Before we explore this scenario further, let’s dig into a move we call “Encouraging Evidence.” Sure, inquiry classrooms are bursting with student questions, but that doesn’t mean that answers are off the table. Building a strong knowledge-base of information is important, too. When we encourage evidence, we ask students to be aware and careful consumers of information. We don’t always need to do this for them. They have access to information! So, in an inquiry classroom, instead of immediately correcting or judging, we can ask the students to reflect on their information, using questions like:
“How do you know that?”
“Where did you find that information?”
“How do you know that information is accurate?”
There are dozens of possible responses to this scenario. What is certain is that a major misconception about the solar system needs to be addressed. The default reaction would be to immediately stop the action and tell students that the sun is actually the center of the solar system, not the Earth. This is certainly an efficient way to correct the misconception; but is it the most effective way?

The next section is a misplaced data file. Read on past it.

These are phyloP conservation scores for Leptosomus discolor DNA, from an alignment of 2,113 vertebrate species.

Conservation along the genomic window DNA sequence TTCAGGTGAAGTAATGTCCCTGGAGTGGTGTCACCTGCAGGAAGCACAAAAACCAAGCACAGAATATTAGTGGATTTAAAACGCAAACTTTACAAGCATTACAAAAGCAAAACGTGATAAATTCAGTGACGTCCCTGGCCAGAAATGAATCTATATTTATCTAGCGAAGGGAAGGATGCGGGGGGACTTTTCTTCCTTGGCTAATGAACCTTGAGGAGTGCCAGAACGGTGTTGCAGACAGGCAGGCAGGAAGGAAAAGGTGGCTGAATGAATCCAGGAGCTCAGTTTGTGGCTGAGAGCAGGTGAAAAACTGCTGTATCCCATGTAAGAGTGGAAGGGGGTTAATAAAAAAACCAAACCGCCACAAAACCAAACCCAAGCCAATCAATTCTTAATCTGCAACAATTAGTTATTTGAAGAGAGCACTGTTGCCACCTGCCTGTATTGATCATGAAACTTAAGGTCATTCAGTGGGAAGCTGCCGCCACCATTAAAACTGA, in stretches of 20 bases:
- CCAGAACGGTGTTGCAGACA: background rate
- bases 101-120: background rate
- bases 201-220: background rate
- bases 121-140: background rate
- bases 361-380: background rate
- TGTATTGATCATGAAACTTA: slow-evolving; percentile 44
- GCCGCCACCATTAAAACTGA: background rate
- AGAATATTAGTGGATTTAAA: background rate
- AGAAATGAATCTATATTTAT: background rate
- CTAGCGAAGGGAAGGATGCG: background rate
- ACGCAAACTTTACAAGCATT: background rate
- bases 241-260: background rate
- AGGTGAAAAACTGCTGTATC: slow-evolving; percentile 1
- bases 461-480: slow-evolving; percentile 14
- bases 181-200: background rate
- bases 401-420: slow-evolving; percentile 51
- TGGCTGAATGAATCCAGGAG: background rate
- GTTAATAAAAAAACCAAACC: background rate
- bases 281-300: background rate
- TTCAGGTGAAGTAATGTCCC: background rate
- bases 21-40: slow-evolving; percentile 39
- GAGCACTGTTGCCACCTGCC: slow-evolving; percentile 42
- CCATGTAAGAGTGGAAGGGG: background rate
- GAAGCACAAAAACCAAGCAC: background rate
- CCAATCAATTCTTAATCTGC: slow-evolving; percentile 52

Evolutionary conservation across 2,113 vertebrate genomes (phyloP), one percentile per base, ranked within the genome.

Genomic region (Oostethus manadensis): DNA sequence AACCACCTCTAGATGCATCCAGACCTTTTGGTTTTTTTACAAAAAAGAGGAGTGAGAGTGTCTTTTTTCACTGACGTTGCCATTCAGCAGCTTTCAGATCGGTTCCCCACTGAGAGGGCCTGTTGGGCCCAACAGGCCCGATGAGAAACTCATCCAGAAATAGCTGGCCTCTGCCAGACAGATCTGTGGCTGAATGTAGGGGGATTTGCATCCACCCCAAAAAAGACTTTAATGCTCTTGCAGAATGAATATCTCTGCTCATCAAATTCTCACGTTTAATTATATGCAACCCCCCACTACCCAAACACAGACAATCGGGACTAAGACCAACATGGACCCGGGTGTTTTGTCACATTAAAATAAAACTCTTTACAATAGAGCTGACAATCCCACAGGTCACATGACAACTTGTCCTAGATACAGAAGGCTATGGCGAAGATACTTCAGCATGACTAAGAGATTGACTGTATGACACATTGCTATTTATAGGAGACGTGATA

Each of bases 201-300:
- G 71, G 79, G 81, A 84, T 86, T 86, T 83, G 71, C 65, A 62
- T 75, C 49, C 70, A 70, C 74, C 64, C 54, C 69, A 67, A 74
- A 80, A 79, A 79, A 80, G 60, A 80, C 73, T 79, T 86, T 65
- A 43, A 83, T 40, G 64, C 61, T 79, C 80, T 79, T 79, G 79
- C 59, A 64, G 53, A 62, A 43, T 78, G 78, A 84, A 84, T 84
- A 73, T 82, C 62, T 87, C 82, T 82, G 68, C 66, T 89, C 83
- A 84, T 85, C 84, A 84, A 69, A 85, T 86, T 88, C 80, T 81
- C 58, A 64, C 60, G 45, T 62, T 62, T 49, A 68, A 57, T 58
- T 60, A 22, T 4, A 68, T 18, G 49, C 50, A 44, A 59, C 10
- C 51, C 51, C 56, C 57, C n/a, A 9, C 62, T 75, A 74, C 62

An immediate teacher correction does work in some cases, but let’s think about what cognitive scientists at Neuroleadership Institute have say about integrating and retaining new concepts and information as applied to this situation: Attention (Are students really able to hear you in this moment, not just physically but intellectually?); Generation (Do students have the opportunity to create something new given your correction? Will a new simulation in the same context help solidify this concept, or inadvertently concretize incorrect theories?); Emotions (Are students feeling something positive? Or, are they feeling like they just failed at something? How will these feelings impact learning?); and Spacing (Do students have ample time to fully absorb their misconception? Do they need some time to reflect and think a bit more?)